Konafa is composed of two layers of buttery shredded fillo dough (which can be found in Middle Eastern grocery stores, in the freezer section), with a cream layer in between. After baking, it is drizzled with a simple sugar syrup and topped with chopped nuts. It’s actually very simple and uses relatively few ingredients. But there’s something about the sweet, buttery, lightly floral flavor that is just so right, especially when it’s fresh from the oven. Even though I was full from all the food at that dinner party, I took a second serving of Konafa, so thrilled was I to finally be relishing it!

I finally made Konafa at home. It turned out spectacular; it’s a surprising dessert that feels at once light and decadent. It tastes special, and I am so pleased.

And I share:

Konafa
Thana and Abdulrahman’s recipe*
serves 10-15 people

base:
1 package (16 oz.) shredded fillo dough
6 tablespoons butter
1/8 teaspoon powdered orange food color (optional)**

cream filling:
1 1/2 pints (3 cups) heavy whipping cream
1/2 teaspoon Orange Blossom Water
2 tablespoons cornstarch
2 tablespoons cold milk

sugar syrup:
2 cups sugar
1 cup water

chopped or ground nuts (pistachios, almonds…) or coconut for garnish

Cut fillo strands into smaller pieces (2-3 inches long) with a knife, then work the strands with fingers in a large bowl to separate. Melt butter then add the food color powder and mix to incorporate. Pour the butter gradually over the fillo strands, working to coat the strands evenly with butter. Press half of buttered fillo mixture into the bottom of a large baking pan (15 1/2 x 10 1/2 x 1 inch). Save the other half for the top.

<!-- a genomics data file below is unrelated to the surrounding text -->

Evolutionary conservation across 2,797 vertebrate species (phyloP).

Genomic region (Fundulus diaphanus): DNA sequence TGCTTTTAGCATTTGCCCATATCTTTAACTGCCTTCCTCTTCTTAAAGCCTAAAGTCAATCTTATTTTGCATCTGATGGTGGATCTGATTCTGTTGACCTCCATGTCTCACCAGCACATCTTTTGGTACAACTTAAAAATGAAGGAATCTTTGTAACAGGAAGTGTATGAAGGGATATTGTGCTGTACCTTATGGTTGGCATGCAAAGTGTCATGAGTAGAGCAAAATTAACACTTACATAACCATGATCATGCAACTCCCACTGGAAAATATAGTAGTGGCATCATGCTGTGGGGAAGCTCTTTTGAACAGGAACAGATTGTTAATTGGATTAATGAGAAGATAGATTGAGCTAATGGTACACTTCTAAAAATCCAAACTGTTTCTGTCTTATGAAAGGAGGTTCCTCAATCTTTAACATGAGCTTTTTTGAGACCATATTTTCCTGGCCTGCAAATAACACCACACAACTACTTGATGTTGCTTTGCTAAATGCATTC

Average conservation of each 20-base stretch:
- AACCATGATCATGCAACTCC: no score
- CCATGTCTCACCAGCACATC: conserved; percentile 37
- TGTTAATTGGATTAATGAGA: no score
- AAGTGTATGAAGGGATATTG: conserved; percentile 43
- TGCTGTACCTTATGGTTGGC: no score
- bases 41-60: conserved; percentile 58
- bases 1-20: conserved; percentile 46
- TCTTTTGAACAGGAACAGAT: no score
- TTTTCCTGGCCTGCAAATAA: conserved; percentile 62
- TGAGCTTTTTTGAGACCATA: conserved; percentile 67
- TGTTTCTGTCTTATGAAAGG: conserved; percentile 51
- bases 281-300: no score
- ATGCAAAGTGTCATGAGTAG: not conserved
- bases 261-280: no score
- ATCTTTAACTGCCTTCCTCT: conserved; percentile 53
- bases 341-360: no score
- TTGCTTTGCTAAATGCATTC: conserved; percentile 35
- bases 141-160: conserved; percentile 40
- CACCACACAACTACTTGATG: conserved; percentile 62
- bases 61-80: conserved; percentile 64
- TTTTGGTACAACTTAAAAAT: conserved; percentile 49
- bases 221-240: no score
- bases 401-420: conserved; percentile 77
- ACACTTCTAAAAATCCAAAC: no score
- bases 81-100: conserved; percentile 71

Heat the heavy cream in a saucepan over medium heat, stirring to avoid lumps. Add the orange blossom water and stir. In a separate small bowl, mix the cornstarch with the cold milk then add it to the cream on the stove. Cook over medium heat, stirring, until thickened (thick enough to coat the back of a spoon)–5-7 minutes. Remove from heat and cool to room temperature.

For the simple syrup, stir the sugar into the water in a saucepan, and cook (don’t boil) until the syrup is clear and thick enough to coat the back of a spoon (it’s done when you touch the spoon and it feels slightly sticky). Remove from heat and let cool. This will be drizzled on top of the Konafa after baking.

Pour the cream mixture over the base layer of fillo, smoothing it to evenly cover. Press the remaining half of buttered fillo over the cream mixture. Bake @ 350 degrees F 25-35 minutes, until top is crisp and beginning to brown slightly. Remove from oven and drizzle evenly with about 3/4 of the prepared sugar syrup (I think this is plenty of sweetness–add the syrup to your tastes, but it is the only sugar in the dessert. You can reserve the rest for drinks!), then sprinkle chopped nuts atop. Cut into squares and serve warm or room temperature.

*Konafa recipes vary, but this is the way my friends made it. It is scrumptious! Rosewater can be substituted for the Orange Blossom. In other recipes I’ve seen, this is added to the sugar syrup instead of the cream mixture. Nearly any nuts or dried fruit could be used for the garnish.
**The food color powder is added simply to color the fillo mixture in order to contrast the white cream layer. It is completely optional. I found powdered food color at a Middle Eastern grocery.